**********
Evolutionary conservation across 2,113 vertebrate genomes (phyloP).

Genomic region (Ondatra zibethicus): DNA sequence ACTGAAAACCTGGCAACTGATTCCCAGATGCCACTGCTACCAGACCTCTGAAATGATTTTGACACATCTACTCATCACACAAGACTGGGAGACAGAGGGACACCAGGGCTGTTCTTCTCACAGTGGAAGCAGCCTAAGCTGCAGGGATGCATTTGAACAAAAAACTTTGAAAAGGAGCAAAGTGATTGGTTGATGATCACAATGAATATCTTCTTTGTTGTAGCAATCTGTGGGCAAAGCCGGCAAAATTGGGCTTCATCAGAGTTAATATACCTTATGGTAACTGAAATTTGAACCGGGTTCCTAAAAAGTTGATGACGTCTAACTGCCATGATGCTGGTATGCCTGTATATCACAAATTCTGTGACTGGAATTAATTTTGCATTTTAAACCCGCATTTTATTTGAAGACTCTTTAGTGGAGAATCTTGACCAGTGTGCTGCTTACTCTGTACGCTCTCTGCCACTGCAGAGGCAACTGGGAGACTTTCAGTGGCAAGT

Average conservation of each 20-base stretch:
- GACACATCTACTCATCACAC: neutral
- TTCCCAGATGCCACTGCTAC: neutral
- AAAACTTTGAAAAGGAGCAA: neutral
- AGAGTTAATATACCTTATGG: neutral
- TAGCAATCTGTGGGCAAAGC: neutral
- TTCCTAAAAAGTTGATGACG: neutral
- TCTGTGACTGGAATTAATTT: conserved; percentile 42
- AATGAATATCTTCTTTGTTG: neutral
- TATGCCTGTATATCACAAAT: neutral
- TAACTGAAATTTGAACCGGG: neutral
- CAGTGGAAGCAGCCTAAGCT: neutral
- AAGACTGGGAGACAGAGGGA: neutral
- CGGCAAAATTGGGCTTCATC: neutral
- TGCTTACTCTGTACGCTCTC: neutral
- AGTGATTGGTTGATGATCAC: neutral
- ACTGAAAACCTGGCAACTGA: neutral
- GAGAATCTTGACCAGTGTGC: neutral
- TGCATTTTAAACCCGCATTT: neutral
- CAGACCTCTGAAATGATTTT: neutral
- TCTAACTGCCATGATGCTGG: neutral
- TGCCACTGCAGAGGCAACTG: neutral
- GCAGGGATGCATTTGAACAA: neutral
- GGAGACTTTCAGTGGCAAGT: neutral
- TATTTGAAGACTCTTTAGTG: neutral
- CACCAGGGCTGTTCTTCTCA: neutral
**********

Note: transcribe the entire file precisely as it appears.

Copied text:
Evolutionary conservation across 2,113 vertebrate genomes (phyloP).

Genomic region (Ondatra zibethicus): DNA sequence ACTGAAAACCTGGCAACTGATTCCCAGATGCCACTGCTACCAGACCTCTGAAATGATTTTGACACATCTACTCATCACACAAGACTGGGAGACAGAGGGACACCAGGGCTGTTCTTCTCACAGTGGAAGCAGCCTAAGCTGCAGGGATGCATTTGAACAAAAAACTTTGAAAAGGAGCAAAGTGATTGGTTGATGATCACAATGAATATCTTCTTTGTTGTAGCAATCTGTGGGCAAAGCCGGCAAAATTGGGCTTCATCAGAGTTAATATACCTTATGGTAACTGAAATTTGAACCGGGTTCCTAAAAAGTTGATGACGTCTAACTGCCATGATGCTGGTATGCCTGTATATCACAAATTCTGTGACTGGAATTAATTTTGCATTTTAAACCCGCATTTTATTTGAAGACTCTTTAGTGGAGAATCTTGACCAGTGTGCTGCTTACTCTGTACGCTCTCTGCCACTGCAGAGGCAACTGGGAGACTTTCAGTGGCAAGT

Average conservation of each 20-base stretch:
- GACACATCTACTCATCACAC: neutral
- TTCCCAGATGCCACTGCTAC: neutral
- AAAACTTTGAAAAGGAGCAA: neutral
- AGAGTTAATATACCTTATGG: neutral
- TAGCAATCTGTGGGCAAAGC: neutral
- TTCCTAAAAAGTTGATGACG: neutral
- TCTGTGACTGGAATTAATTT: conserved; percentile 42
- AATGAATATCTTCTTTGTTG: neutral
- TATGCCTGTATATCACAAAT: neutral
- TAACTGAAATTTGAACCGGG: neutral
- CAGTGGAAGCAGCCTAAGCT: neutral
- AAGACTGGGAGACAGAGGGA: neutral
- CGGCAAAATTGGGCTTCATC: neutral
- TGCTTACTCTGTACGCTCTC: neutral
- AGTGATTGGTTGATGATCAC: neutral
- ACTGAAAACCTGGCAACTGA: neutral
- GAGAATCTTGACCAGTGTGC: neutral
- TGCATTTTAAACCCGCATTT: neutral
- CAGACCTCTGAAATGATTTT: neutral
- TCTAACTGCCATGATGCTGG: neutral
- TGCCACTGCAGAGGCAACTG: neutral
- GCAGGGATGCATTTGAACAA: neutral
- GGAGACTTTCAGTGGCAAGT: neutral
- TATTTGAAGACTCTTTAGTG: neutral
- CACCAGGGCTGTTCTTCTCA: neutral